The 1988 Corvette Challenge
Series was created by John Powell of Powell Motorsports.
Below are some of the specifications that made them
unique from regular GM Corvettes.
Chevrolet built fifty-six identical Corvettes for
the first year of the Corvette Challenge in 1988.
Each wasequipped exactly the same, with all standard
equipment, the 245hp Cross-Fire fuel injection engine,
Doug Nash 4+3manual transmission, Z51 Performance
Handling Suspension package, AC3 6-Way Power Driver
Seat, UU8 Delco-Bose Stereo, Z6A Side Window and Side
Mirror Defog System and 24S Blue Tint Glass Removable
Roof Panel. The Corvette Challenge cars differed only
in color and, since Bowling Green built Corvettes
in batches of the same color, the Corvette Challenge
Cars did not have sequential chassis numbers.
Protofab in Wixom, Michigan was selected by Corvette
Challenge series organizer Powell Motorsports to race
prepare the cars. Each received the same complement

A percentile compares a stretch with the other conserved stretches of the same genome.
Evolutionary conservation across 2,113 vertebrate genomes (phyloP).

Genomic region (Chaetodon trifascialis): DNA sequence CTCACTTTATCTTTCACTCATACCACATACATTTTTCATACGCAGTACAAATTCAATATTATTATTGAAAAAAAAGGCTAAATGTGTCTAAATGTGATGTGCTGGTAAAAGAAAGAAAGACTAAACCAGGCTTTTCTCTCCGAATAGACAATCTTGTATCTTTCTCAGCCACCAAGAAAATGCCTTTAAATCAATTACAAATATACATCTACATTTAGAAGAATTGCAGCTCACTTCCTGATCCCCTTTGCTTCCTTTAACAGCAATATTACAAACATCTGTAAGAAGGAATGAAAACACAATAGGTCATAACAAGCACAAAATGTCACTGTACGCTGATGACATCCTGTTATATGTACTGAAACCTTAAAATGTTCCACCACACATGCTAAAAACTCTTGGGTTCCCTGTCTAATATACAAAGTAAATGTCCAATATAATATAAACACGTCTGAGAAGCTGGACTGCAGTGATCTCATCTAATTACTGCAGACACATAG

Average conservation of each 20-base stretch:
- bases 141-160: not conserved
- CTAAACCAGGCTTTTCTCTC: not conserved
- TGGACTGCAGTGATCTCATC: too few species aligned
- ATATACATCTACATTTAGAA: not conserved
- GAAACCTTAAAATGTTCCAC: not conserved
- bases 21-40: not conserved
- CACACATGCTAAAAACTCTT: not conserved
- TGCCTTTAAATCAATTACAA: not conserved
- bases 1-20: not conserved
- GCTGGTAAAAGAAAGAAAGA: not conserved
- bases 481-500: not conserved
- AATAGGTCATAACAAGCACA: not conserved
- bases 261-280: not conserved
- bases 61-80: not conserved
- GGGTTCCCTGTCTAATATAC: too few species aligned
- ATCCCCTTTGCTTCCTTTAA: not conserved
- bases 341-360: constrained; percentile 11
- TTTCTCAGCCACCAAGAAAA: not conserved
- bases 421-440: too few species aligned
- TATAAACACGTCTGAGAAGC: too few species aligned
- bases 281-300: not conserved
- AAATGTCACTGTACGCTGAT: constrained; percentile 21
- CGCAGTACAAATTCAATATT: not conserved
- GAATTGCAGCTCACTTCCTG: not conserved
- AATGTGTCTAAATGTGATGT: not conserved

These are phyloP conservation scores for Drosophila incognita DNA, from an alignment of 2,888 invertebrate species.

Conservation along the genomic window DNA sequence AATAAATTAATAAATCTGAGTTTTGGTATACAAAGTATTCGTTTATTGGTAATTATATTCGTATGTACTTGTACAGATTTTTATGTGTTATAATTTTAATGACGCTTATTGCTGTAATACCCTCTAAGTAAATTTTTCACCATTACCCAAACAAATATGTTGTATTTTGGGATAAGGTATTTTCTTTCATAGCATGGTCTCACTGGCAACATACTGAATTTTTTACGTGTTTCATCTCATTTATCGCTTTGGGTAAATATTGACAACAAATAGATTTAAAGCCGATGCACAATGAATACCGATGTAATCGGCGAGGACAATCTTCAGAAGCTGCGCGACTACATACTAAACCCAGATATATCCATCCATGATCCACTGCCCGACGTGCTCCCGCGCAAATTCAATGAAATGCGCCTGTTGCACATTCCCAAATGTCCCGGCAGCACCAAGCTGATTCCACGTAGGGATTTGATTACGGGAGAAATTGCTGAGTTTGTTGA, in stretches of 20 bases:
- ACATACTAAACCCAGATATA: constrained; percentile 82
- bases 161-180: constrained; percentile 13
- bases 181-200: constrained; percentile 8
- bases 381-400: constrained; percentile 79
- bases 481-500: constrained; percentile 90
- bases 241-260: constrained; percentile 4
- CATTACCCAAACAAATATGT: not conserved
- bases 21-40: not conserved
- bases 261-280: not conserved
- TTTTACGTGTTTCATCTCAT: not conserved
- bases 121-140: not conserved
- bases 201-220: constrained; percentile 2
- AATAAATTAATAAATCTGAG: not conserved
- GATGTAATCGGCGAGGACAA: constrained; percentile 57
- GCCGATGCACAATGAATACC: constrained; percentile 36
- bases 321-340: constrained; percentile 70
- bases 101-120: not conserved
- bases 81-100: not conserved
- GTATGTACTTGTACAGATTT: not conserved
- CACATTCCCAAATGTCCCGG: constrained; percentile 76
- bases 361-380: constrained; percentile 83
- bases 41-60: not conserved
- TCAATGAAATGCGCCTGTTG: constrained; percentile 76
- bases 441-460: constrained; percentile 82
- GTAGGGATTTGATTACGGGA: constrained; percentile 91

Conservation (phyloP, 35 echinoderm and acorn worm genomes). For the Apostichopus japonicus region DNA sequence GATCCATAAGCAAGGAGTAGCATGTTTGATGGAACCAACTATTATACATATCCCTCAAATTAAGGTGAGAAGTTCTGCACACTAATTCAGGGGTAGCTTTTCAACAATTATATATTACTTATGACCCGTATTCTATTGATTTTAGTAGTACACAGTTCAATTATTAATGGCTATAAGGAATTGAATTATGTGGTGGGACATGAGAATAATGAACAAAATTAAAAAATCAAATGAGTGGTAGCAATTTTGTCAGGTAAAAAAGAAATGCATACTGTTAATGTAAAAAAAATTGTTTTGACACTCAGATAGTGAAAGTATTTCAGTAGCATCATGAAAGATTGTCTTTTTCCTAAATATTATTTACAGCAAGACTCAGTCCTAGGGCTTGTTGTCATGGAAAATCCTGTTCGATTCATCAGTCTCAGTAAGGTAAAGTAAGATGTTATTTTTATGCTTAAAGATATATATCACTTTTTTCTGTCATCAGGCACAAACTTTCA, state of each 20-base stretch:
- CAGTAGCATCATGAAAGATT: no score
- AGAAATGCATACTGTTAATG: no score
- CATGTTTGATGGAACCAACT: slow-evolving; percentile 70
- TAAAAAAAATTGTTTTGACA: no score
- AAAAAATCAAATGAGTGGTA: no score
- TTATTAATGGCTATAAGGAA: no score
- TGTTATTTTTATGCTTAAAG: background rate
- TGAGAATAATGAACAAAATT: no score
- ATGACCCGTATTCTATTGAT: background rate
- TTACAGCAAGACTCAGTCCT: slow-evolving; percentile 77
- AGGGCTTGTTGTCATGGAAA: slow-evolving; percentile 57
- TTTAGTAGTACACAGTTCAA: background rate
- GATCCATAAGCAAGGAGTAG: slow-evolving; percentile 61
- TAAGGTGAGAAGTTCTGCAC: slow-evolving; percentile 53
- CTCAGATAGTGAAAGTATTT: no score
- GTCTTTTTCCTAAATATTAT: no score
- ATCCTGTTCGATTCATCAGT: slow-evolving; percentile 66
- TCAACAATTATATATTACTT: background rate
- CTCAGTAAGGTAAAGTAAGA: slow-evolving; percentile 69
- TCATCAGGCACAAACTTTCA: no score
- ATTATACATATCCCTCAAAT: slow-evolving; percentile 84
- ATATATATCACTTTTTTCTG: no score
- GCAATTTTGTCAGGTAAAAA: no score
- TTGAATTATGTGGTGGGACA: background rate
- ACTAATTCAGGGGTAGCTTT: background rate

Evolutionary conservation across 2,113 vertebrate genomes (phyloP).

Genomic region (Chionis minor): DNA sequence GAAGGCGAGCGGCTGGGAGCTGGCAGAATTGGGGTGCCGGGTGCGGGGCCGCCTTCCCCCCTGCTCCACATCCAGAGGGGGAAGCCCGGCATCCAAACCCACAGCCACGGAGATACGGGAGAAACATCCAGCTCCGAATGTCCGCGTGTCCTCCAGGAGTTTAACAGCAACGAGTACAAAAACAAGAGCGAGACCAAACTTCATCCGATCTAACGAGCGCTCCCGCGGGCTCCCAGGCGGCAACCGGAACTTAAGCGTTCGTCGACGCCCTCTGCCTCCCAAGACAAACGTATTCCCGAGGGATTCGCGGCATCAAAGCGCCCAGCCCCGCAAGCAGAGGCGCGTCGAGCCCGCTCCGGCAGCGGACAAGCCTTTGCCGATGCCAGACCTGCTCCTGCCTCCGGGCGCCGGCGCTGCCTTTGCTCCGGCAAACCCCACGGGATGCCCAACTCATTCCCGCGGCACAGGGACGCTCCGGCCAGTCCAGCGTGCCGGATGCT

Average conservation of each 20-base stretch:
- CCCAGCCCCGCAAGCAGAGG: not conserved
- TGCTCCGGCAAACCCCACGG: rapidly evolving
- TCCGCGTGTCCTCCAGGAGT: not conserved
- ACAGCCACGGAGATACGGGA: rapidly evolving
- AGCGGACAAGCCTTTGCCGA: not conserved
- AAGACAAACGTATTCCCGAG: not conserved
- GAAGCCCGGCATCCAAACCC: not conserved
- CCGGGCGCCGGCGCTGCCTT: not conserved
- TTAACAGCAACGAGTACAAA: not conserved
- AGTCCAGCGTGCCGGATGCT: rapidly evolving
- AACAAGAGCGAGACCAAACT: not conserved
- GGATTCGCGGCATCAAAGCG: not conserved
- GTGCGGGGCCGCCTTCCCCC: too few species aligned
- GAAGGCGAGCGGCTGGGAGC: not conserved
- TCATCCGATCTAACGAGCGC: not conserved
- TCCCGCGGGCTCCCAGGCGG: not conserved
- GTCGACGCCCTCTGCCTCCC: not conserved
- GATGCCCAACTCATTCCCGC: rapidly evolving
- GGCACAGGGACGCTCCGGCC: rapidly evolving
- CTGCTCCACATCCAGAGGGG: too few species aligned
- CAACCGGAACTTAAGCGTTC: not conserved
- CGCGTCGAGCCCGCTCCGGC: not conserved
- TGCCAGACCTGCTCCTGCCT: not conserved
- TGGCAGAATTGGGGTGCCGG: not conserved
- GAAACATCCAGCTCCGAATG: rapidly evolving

of race equipment consisting of a full roll cage,
onboard fire extinguisher system, racing seats, Bilstein
shock absorbers and special wheels along with other
detail changes to meet the demands of highly competitive
racing through a nice race season. In addition to
the $33,043 price of a Corvette Challenge car, entrants
paid Powell Motorsports $15,000 for the cost of Protofab's
race prep and the season's entry fee.
During the 1988 season Corvette provided the Challenge
cars with replacement engines with equalized performance
which were factory sealed to maintain the series'
focus on competition among essentially equal cars.
The 1988 Corvette Challenge cars had
a unique option code from the factory, it was "B9P".
The documentation from GM clearly indicates that the
cars were produced for the express purpose of racing
in the SCCA Corvette Challenge Series. There is documentation
that identifies by serial number, all Corvettes produced
with these option codes. Therefore, it is relatively
easy to validate the authenticity of any Challenge